Juneteenth program educates, empowers, entertains

Published 4:43 pm Tuesday, July 4, 2023

by Lisa Brown

Amidst the backdrop of a stormy morning and a county-wide power outage, a group of boys and girls from the Temple of Hope Drumline of Greenville captivated the audience at Luverne Multi-Purpose Center with an extraordinary performance, bringing the Juneteenth ceremony to a resounding finale. The group was under the guidance of Pastor Lamar Hooper from the Temple of Hope Church in Greenville.

The event, sponsored by the Allen Lily Chapter #700 Order of Eastern Stars and Concerned Citizens of Crenshaw County organizations, embraced the theme of “Educating. Empowering. Entertaining,” resonating with the spirit of Juneteenth. As keynote speaker Pastor Charlie Sankey, Jr. took the stage, his powerful address delved into the historical significance of the holiday, from the revolutionary war to the Civil War. 

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“When it comes to [U.S.] history our brains will not allow us to go back to the place we used to be,” said Pastor Sankey. His thought provoking speech shed light on the lasting effects of social conditioning and emphasized the continuous pursuit of freedom.

The Juneteenth observance commemorates that pursuit of freedom. Although some slave owners in Confederate states initially disregarded President Abraham Lincoln’s Emancipation Proclamation in 1863, it was not until June 19, 1865, when Army Major General Gordon Granger reasserted the news of freedom in Galveston, Texas, that the message truly reached all. In 2021, President Joe Biden signed legislation making Juneteenth a federal holiday every June 19, symbolizing the hard-fought journey from bondage to liberation.

Throughout the celebration, various performances enthralled the audience, showcasing the talents and cultural richness of the community. We R One, an ensemble of young female praise dancers under the direction of Sheena Owens, graced the stage with their transcendental performance. Frankie Harris and Bertha Jones provided soulful musical accompaniment. 

Felicia Darby offered a special presentation on the origin of the Negro Spiritual which combined song and speech to illuminate the profound impact of this musical genre.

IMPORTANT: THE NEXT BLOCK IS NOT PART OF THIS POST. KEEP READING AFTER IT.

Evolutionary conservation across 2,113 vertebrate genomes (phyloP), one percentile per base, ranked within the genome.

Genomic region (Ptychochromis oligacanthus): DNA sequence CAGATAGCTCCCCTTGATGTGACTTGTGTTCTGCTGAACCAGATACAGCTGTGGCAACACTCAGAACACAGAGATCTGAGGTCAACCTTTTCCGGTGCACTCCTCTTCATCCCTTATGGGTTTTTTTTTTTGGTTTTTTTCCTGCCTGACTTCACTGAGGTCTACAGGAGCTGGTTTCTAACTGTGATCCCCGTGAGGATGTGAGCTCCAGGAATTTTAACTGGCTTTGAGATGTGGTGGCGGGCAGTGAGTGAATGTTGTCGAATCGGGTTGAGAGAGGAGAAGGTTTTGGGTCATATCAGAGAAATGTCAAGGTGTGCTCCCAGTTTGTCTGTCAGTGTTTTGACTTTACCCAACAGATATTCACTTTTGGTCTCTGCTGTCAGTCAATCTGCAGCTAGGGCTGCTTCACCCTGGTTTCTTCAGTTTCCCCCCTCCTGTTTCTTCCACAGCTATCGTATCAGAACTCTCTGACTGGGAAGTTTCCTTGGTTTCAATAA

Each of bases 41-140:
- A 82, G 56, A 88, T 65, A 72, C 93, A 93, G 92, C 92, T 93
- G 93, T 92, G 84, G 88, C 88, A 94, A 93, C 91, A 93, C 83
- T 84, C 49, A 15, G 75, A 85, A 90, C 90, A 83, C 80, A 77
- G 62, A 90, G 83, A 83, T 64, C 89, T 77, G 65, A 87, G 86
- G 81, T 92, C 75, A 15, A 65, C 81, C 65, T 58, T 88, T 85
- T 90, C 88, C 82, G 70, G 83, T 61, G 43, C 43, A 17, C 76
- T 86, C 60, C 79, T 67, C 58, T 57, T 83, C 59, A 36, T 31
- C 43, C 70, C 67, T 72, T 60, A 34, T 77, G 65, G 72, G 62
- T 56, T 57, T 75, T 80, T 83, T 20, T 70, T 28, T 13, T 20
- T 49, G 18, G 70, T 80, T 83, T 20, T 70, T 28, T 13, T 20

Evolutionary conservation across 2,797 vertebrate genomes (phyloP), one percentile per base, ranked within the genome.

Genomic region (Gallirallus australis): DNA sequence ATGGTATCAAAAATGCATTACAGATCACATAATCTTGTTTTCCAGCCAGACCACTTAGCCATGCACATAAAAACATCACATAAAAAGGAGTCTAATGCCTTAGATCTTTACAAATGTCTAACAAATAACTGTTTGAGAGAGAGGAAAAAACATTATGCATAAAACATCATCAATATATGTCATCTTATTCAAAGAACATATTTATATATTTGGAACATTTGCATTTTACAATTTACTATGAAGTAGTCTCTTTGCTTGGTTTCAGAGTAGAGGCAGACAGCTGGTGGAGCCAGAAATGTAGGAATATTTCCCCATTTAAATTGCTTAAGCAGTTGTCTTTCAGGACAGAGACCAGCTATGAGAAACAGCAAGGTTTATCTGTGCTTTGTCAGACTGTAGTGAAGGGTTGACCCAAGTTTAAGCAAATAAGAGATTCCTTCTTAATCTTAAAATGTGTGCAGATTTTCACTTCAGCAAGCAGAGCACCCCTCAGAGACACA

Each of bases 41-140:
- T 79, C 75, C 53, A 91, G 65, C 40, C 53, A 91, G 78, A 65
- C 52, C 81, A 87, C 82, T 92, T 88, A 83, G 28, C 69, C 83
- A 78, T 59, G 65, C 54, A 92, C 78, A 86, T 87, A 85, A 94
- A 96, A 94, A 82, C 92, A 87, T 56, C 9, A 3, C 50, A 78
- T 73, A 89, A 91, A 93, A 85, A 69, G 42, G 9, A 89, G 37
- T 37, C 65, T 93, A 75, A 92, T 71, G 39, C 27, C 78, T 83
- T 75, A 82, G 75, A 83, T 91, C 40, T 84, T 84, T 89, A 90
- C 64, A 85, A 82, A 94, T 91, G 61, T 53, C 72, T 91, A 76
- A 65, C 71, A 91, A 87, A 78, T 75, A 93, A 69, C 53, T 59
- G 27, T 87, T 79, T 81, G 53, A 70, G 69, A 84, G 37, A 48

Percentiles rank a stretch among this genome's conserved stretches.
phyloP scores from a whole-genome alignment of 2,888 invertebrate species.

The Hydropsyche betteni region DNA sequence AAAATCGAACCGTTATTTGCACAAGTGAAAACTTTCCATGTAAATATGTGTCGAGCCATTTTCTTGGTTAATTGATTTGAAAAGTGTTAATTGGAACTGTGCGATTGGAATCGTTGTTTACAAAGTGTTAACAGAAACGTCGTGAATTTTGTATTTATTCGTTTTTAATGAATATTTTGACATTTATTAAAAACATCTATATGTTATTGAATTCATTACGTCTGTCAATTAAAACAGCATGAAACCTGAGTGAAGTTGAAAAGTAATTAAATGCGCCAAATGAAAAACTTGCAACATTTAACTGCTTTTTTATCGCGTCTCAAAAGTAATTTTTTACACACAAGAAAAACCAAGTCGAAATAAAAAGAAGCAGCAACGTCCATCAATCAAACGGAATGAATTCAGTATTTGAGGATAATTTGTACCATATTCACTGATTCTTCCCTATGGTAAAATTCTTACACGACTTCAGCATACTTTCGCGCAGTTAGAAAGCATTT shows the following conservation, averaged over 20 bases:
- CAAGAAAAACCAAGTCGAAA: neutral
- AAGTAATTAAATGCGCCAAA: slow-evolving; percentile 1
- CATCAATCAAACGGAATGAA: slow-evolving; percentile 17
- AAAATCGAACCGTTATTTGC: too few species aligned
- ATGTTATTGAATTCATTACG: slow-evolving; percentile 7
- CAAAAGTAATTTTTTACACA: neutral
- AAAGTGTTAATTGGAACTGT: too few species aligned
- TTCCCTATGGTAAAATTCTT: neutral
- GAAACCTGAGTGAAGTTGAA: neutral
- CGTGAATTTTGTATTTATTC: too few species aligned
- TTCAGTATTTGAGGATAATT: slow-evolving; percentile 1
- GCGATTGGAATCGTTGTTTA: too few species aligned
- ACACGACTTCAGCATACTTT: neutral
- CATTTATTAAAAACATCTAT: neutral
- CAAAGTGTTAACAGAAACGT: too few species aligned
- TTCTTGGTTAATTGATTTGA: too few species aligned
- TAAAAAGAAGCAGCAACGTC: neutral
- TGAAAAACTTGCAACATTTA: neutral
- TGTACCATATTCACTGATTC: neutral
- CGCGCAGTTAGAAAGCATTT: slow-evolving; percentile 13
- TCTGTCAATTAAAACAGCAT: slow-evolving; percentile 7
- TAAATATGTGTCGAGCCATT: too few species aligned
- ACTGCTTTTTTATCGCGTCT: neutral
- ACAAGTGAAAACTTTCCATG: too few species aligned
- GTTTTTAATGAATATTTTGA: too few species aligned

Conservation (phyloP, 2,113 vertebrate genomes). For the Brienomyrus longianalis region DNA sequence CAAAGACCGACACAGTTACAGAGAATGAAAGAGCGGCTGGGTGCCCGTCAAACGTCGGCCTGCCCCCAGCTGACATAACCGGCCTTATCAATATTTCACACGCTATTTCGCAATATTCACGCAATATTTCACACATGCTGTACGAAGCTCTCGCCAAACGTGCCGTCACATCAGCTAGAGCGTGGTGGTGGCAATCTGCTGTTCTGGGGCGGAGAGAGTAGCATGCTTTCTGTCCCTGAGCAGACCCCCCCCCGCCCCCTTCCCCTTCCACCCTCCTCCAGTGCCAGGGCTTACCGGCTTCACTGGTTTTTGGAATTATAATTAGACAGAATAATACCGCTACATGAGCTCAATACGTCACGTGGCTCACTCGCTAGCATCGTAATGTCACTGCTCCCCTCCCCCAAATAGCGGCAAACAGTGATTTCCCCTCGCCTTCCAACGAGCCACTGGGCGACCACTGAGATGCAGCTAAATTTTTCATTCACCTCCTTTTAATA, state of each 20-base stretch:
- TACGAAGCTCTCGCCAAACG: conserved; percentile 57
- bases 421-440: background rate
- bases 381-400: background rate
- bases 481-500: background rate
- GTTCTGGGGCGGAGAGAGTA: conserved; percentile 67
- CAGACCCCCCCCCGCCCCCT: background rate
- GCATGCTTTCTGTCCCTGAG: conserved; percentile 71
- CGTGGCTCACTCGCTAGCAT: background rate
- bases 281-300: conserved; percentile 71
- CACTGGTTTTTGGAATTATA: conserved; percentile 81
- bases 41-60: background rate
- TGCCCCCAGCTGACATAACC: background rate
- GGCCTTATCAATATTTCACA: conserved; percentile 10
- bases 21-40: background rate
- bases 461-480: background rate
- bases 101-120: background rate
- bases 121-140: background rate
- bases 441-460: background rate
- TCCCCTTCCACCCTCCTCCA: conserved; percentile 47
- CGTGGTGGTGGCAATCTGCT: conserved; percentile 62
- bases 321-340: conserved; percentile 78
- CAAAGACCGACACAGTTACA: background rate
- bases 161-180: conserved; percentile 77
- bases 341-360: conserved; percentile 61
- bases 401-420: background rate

“The ‘Negro Spiritual’ is a religious folksong that was closely associated with the enslavement of African people in the American South,” Darby explained. “Harriet Tubman, a former slave and a conductor for the underground railroad, said that she used spirituals such as ‘Go down Moses’ to signal the slaves that she was in the area and would help any who wanted to escape,” she said.

The Temple of Hope Drumline took the stage under the guidance of Pastor Lamar Hooper. With their synchronized rhythms and electrifying beats, the group of talented third through eighth grade boys and girls mesmerized the audience, bringing the celebration to a climactic conclusion. 

The event, which was open to the public, also carried a charitable aspect with the committee encouraging visitors to contribute nonperishable food items to support the Crenshaw County Department of Human Resources. Planning Committee Chairperson Betty Dawson expressed gratitude to Juwanna Walker, Malissa Allen, and all the refreshment sponsors who generously donated food. 

The Juneteenth Planning Committee extended appreciation to local African American businesses and individual sponsors for their contributions as well. Before lunch was served, the Committee also warmly thanked all the attendees for their presence and support. Despite multiple power outages & intense storms, the historical significance of Juneteenth was not lost on the attendees, as they reflected on the struggles endured by enslaved individuals and the pivotal moment of emancipation.